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The Museum Of Contemporary Art (MOCA) reopened in June, and is offering visitors the eccentric, saturated, textured creations that art enthusiasts have been craving.

While some may be mask fatigued, adhering to guidelines currently in place at MOCA allows all guests to safely visit well appreciated art exhibits.

Among these exhibits is Carlos Cruz-Diez’s “Cromosaturacion”.

Photo by Michael Sandoval/MUSE TV

MOCA is also currently displaying a piece done by the legendary Yoko Ono. The piece features a bronze hammer and rusted looking nails in a canvas that some may mistake as steel. 

Photo by Michael Sandoval/MUSE TV

“Our House” is among MOCA’s larger exhibits, the largest piece in the collection being Rodney McMillian’s “White House II”. The piece consists of hand-stitched vinyl, representing materials that are mass produced in the U.S.

MOCA
Photo by Michael Sandoval/MUSE TV

Sculptures on display include Liz Larner’s You might have to live like a refuge.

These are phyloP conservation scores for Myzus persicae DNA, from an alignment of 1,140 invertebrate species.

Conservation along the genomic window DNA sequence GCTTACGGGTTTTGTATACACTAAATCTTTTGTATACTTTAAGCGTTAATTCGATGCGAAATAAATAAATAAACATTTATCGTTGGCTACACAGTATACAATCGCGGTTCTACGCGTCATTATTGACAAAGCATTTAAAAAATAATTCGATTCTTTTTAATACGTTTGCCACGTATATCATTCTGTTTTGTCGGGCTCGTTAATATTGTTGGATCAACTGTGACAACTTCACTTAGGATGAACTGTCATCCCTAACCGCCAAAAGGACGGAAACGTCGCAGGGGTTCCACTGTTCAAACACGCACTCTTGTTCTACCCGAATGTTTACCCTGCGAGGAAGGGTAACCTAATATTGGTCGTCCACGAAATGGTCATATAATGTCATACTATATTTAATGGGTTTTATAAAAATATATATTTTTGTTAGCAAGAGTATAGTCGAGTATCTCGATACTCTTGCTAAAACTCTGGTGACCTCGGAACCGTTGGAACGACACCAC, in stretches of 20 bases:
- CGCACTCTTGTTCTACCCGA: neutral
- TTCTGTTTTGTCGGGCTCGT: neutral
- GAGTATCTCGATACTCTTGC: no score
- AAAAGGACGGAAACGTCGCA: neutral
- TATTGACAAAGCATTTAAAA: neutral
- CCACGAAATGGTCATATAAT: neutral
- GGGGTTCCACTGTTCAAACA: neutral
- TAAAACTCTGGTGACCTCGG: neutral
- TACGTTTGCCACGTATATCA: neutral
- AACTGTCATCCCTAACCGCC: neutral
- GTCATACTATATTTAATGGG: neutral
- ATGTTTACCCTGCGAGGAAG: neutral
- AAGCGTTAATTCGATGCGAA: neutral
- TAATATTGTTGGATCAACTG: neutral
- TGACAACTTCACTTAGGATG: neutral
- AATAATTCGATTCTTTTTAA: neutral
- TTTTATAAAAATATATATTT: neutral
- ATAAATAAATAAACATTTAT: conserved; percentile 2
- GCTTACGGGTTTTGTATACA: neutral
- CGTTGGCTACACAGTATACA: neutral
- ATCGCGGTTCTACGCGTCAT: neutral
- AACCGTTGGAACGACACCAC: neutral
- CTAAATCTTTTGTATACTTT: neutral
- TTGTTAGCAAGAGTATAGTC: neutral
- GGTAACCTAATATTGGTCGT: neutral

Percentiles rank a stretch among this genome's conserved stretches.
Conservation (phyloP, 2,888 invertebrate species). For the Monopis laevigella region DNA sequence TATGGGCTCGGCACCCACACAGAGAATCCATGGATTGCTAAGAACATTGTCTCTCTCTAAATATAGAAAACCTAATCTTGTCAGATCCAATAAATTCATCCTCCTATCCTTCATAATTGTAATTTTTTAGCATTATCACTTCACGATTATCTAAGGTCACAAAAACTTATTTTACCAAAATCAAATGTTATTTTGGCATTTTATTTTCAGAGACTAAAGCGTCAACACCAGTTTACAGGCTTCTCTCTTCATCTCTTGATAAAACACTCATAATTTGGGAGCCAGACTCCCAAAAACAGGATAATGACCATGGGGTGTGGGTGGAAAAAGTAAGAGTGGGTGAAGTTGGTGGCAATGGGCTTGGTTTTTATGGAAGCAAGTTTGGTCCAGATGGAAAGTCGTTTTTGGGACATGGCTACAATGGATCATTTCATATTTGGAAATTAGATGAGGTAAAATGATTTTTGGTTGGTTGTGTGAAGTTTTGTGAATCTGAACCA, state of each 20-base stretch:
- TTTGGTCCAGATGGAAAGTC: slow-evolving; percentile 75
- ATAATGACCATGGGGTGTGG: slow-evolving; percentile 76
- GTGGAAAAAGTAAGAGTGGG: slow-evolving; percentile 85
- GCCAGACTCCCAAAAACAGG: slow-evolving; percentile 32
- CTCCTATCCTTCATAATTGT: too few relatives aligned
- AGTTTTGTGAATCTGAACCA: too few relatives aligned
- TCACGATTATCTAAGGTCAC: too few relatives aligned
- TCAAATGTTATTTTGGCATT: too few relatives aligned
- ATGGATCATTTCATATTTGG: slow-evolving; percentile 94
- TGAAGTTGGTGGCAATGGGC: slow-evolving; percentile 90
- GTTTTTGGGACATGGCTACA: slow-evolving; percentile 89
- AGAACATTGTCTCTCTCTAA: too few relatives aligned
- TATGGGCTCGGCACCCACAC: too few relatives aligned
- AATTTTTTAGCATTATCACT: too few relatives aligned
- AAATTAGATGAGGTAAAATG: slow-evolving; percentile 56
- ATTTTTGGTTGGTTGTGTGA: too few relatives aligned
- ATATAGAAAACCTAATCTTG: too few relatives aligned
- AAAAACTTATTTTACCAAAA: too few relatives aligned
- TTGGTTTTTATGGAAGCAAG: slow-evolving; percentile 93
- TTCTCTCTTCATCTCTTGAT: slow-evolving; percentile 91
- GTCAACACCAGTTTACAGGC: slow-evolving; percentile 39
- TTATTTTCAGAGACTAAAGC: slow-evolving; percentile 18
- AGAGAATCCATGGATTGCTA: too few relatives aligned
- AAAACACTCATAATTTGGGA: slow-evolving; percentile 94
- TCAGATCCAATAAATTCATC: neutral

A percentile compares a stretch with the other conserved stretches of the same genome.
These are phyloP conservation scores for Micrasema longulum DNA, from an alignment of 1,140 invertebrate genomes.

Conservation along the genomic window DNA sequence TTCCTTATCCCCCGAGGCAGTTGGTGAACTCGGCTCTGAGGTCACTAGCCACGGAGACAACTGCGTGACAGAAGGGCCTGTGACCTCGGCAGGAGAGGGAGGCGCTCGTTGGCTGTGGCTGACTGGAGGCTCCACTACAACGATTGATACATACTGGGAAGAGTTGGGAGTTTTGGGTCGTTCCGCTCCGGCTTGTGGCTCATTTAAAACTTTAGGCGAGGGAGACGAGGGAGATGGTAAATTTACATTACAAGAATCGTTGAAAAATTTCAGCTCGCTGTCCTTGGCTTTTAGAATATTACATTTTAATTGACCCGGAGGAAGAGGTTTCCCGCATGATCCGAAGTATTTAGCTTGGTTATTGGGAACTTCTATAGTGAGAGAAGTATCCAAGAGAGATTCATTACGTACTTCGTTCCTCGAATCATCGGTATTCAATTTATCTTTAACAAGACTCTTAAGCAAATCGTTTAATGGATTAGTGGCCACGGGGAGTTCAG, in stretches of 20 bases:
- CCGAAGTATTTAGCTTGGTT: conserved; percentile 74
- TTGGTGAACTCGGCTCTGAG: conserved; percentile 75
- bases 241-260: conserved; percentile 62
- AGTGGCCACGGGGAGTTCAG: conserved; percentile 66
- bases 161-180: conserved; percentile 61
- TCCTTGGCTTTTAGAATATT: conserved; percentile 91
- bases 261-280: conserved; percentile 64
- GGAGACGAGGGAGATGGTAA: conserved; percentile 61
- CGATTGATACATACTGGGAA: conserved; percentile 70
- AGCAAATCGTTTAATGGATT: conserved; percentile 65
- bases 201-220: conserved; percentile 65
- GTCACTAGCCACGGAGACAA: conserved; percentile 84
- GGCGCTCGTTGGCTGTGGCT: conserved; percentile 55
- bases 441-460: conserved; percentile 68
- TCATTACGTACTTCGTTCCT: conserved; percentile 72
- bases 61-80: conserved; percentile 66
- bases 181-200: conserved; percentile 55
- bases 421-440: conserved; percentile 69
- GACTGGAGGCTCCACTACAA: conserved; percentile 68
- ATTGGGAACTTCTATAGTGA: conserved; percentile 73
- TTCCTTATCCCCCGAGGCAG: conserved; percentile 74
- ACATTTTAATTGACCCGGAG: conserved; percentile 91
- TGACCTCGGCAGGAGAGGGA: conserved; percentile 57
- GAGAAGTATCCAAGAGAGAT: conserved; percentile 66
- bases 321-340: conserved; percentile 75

Photo by Michael Sandoval/MUSE TV

The MOCA has shown its dedication to representing the lives of people of color, one example of this being Chris Ofili’s “Afro Muses: Harlem 4”.

MOCA
Photo by Michael Sandoval/MUSE TV

With the world beginning to reach normalcy, MOCA offers the opportunity to add color back into life.

Adriana Lopez

Adriana Lopez graduated from Riverside Community College where she earned her associate degree in journalism. She is now attending California State University Fullerton, where she has continued her journalism studies to obtain a bachelor's degree. Her primary interests in journalism consists of writing about the entertainment industry and interviewing community leaders. When she isn't working or doing school work she is listening to new music releases, watching anime, or trying out new sushi restaurants.